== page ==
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Handbook of Avian Hybrids of the World
 
 

Handbook of Avian Hybrids of the World [Print Replica] [Kindle Edition]

Eugene M. McCarthy
4.5 out of 5 stars  See all reviews (4 customer reviews)

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Review

Extremely useful reference...essential reading for biologists interested in the evolution of birds. (Tim Birkhead, Ibis)

Fine piece of work...a must for all those interested in hybridisation and speciation in birds." Contributions to Zoology

"McCarthy...has done an admirable job...Anyone interested in avian hybridism will need the handbook...provides an excellent resource for serious birders and ornithologists." Western Birds.

"An invaluable addition to every biological reference library and to all ornithologists with the slightest potential interest in or need for avian hybrid information" The Emu.

"The Handbook of Avian Birds is an impressive accomplishment, one that can be equally savoured by browsing birders and appreciated by serious students of one of the biggest birding challenges out there. Highly recommended." Ricj Wright, Editor American Birding Association

"It runs to nearly 600 pages and will be of interest to conservation biologists, for example, who eant to know if an introduced bird is likely to hybridise with native ones." (Graeme Kirk, Cage and Aviary Birds)

This book is an essential resource for banders, museum curators, and the serious birder. For researchers in conservation, ecology and evolution, the book is a treasure trove of the occurrence and frequency of hybrids that could be used for preliminary comparative studies. Journal of Field Ornithology (Vol. 77, issue 2), Spring 2006.

"There is a high level of accuracy for individual reports in addition to the extent of the overall survey; it seems to indeed come as close to a complete compilation as is humanly possible. I have not met Dr. McCarthy, but after reviewing innumerable cases, I have a vision of a monkish figure variously cloistered in the ancient stacks of academic libraries and hunched before a computer terminal, compiling case after case with detail and accuracy that would guarantee his deliverance to a state of (academic) grace! I am sure my vision is a bit exaggerated, but it is an amazing compilation."—William S. Moore, Professor of Biology, Wayne State University

Product Description

With more than 5,000 works cited, Handbook of Avian Hybrids of the World is the greatest compendium of information ever published on hybridization in birds. Worldwide in scope, it provides information on all reported avian crosses, not only those occurring in captivity, but also in a natural setting (approximately 4,000 crosses are covered). This book is a basic reference, intended both for the serious birder and the professional biologist. McCarthy's work fills a need for reference material that takes into account the last half century of data. It will be of interest to workers in a wide variety of fields, ranging from animal behavior to genetics, ecology, zoology, and systematics. In fact, it will make fascinating reading for anyone interested in birds and the natural world.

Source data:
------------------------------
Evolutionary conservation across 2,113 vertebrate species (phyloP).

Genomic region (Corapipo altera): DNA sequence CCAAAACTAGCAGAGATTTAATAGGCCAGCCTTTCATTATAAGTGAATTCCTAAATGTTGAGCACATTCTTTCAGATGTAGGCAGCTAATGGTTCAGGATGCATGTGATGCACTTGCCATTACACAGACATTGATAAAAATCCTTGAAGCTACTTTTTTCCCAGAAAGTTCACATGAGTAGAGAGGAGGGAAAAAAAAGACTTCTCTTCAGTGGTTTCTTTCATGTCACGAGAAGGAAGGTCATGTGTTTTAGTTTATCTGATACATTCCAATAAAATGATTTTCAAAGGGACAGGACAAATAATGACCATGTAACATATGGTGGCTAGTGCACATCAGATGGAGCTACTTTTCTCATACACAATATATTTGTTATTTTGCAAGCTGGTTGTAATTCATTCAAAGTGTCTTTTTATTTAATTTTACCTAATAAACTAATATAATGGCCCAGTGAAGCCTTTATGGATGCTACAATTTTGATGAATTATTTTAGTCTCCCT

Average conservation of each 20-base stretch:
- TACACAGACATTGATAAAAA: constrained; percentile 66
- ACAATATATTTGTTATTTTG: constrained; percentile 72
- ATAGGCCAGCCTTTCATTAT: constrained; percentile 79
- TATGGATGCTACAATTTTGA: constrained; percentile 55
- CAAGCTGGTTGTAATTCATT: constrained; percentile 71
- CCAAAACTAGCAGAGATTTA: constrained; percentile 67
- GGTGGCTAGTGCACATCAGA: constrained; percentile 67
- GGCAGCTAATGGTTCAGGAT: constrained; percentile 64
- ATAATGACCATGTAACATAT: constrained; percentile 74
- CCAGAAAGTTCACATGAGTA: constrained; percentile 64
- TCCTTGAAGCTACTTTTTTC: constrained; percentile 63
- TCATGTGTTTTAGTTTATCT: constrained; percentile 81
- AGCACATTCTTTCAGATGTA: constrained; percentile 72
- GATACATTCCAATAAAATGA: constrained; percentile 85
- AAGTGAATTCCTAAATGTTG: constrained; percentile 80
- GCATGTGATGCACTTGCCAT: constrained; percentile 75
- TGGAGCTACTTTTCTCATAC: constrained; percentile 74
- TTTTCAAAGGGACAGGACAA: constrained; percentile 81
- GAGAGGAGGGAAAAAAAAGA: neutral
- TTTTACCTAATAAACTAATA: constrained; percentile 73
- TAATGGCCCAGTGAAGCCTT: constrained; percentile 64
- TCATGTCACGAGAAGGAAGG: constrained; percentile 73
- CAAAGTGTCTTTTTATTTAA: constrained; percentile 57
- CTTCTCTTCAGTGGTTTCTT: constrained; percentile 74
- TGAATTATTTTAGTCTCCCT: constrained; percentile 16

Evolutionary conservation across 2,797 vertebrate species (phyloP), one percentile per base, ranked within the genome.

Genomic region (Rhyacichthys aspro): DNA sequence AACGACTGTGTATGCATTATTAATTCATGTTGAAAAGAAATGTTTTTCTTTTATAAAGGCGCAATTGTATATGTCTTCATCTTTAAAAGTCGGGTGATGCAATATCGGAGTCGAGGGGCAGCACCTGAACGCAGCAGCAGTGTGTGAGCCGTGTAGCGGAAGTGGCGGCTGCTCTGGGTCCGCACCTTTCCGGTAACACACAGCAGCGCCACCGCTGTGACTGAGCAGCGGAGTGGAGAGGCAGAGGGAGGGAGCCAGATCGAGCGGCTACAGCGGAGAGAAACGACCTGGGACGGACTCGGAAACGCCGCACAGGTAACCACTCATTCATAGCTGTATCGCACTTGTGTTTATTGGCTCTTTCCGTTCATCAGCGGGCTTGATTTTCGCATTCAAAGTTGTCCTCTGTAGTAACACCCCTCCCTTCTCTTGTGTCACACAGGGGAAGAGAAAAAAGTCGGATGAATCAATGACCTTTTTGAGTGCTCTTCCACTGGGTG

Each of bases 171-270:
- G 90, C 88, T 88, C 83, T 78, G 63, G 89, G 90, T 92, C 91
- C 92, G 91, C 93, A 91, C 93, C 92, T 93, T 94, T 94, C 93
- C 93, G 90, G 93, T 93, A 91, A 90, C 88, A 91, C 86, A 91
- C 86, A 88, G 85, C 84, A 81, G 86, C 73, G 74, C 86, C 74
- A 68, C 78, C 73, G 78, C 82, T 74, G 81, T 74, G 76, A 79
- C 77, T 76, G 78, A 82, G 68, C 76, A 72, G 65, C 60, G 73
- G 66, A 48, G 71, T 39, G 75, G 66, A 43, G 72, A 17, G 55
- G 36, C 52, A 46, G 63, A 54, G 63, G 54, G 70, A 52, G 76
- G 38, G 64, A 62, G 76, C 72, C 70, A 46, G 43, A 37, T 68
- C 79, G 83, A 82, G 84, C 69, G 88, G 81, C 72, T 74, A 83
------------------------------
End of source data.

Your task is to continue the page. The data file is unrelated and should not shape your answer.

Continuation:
Product details

  • Format: Kindle Edition
  • File Size: 11045 KB
  • Print Length: 608 pages
  • Publisher: Oxford University Press, USA (21 Jan 2006)
  • Sold by: Amazon Media EU S.à r.l.
  • Language: English
  • ASIN: B005NJSAH8
  • Text-to-Speech: Not enabled
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  • Average Customer Review: 4.5 out of 5 stars  See all reviews (4 customer reviews)
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Most Helpful Customer Reviews
1 of 1 people found the following review helpful
3.0 out of 5 stars Handbook of Avian Hybrids of the World 6 Aug 2009
Format:Hardcover
How many hybrid birds do you think there are? It's a tougher question than you might imagine. A quick check of my notebooks shows that in the last year I have seen a couple of dodgy-looking Ferruginous-type Ducks, some weird Canada x Barnacle Geese and number of bizarre-looking pheasants. Not many then - but I think you will be surprised to know that about 4000 hybrid forms have been recorded from around the world. This book lists them all, using 5000 references to ensure comprehensive coverage.

A total of 4000 types of pairing seems huge when you think that there are only about 10,000 species out there, but actually it is quite small when you realise that the number of possible alternative pairings for each species is very large. This book lists both natural hybrids from the wild and those that have occurred in captivity, and the author has been careful to delete any inaccuracies discovered in previously published literature.

One of the most and famous hybrids in the USA is known as "Brewster's Warbler", which adorns the cover of this scholarly book. This bird was first noted back in the 1870s, but for years American ornithologists argued over its true origins. It is now known that this bird is in fact a regularly-occurring hybrid between Golden-winged Warbler and Blue-winged Warbler. Indeed the matter gets worse, because "Brewster's" Warblers have been known to go onto breed successfully with other warblers that then create offspring that are known as "Lawrence's Warbler". This handbook is packed with information such as this

Another well-known hybrid is "Cox's Sandpiper" which was first noted in Australia in the early 1990s.
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5.0 out of 5 stars Where is the skvader? 28 July 2012
Format:Hardcover
"Handbook of Avian Hybrids of the World" is a bizarrely brilliant reference work listing all known hybrids between different species of birds. Or at least all known to the compiler, Eugene M. McCarthy (any relation to the left-leaning liberal senator?). The list of literature consulted is extremely large, and something tells me Mr. McCarthy has either spent most of his spare time collecting information on hybrids from obscure ornithology journals...or he had at least a dozen people helping him. Nothing wrong with that. It's not often a book that mostly consists of bird names in long columns can be called fascinating!